Against Utopia

Earlier this week, Dave Weigel wrote “Do libertarians promise utopia? Sure. So do the socialists who came up with the ideas that motivate Democratic politicians.” Today he followed up on his meaning, arguing “it’s a dead end to accuse ideologues of promising rainbows if their ideas are adopted.”

It is and it isn’t. I have a utopian bent, personally, and have been known to muse to my girlfriend about how at Taiwan’s level of population density we could fit 500 million people into 10 percent of the land area of the United States and turn the rest into yawning wilderness. But I think it’s really a pretty serious mistake to think about politics in these terms. It’s not that people should be “politically realistic” in their aspirations, it’s that it’s really important to think about concrete, specific policy changes and the specific consequences likely to in fact flow from them. Absent that kind of practicality you get things like loosening regulations on the banking sector followed by a financial crisis followed by complaints that “the real problem is Fannie and Freddie and bailouts,” followed by deciding it’s actually best to leave Fannie and Freddie in place after all then when someone does propose reforming Fannie and Freddie someone else shouts back that the real problem is deregulation.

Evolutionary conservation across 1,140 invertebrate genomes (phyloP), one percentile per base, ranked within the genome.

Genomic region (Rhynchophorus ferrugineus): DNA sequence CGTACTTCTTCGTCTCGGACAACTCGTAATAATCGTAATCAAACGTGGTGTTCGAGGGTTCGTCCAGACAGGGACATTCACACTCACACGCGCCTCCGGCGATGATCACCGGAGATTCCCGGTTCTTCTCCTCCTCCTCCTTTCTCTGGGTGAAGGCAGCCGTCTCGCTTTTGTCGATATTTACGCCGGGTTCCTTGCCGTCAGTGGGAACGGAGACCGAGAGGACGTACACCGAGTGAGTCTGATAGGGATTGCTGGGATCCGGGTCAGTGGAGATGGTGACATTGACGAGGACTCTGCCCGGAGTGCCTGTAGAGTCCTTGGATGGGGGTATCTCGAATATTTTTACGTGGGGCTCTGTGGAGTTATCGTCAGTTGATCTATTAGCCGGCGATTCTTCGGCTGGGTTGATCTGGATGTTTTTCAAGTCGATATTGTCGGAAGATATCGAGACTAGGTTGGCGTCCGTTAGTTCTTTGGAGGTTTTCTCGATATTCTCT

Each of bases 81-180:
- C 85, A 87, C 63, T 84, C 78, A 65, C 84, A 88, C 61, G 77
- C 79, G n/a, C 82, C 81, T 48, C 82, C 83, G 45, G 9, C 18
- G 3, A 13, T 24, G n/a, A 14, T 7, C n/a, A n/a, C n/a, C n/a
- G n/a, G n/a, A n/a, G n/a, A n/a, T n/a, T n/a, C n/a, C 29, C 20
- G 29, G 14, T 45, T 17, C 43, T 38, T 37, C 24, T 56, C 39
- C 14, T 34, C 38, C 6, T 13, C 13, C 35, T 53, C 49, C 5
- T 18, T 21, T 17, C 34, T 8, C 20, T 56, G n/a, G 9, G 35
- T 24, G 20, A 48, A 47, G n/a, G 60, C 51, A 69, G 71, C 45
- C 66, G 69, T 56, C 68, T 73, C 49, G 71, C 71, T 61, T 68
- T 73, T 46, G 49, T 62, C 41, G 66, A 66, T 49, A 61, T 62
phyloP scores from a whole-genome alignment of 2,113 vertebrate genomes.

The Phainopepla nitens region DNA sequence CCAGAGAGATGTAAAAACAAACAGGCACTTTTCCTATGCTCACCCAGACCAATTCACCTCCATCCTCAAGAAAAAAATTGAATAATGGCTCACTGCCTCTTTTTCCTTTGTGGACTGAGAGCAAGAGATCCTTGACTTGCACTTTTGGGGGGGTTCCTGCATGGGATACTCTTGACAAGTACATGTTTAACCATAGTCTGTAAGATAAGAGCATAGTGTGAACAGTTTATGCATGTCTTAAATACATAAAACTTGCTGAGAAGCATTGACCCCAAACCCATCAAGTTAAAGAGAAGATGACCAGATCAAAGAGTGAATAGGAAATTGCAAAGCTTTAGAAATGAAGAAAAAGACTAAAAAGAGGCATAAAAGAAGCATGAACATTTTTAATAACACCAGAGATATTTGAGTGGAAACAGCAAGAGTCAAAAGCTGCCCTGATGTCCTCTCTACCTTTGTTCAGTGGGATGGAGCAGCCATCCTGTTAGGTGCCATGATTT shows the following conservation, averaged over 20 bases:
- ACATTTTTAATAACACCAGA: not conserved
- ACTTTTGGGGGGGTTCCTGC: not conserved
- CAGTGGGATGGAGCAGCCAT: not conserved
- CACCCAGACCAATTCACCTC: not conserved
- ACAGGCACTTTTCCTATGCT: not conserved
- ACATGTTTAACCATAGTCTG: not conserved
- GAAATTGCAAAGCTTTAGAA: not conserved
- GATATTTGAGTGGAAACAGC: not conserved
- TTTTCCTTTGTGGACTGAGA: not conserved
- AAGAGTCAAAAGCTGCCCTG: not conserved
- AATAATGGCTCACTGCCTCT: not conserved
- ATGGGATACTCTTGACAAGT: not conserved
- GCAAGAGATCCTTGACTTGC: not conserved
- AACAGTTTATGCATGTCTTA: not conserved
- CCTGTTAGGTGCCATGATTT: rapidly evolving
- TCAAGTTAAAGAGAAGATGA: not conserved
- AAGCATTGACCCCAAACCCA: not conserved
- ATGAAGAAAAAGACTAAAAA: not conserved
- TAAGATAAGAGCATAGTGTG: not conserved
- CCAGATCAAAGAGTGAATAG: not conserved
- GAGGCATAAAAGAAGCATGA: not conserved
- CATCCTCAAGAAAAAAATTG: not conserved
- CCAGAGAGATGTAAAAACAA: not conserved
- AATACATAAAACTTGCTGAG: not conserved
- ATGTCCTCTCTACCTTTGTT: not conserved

The underlying issue is that if you’re committed to any form of reasonably liberal politics, which almost everyone in America is, then you’re committed to a world of endless ideological disagreement and interest-group pluralism. Too often, people think about politics by starting from the assumption that there will be post-political utopia in which everything is frozen into place, then reasoning backwards from how that utopia looks.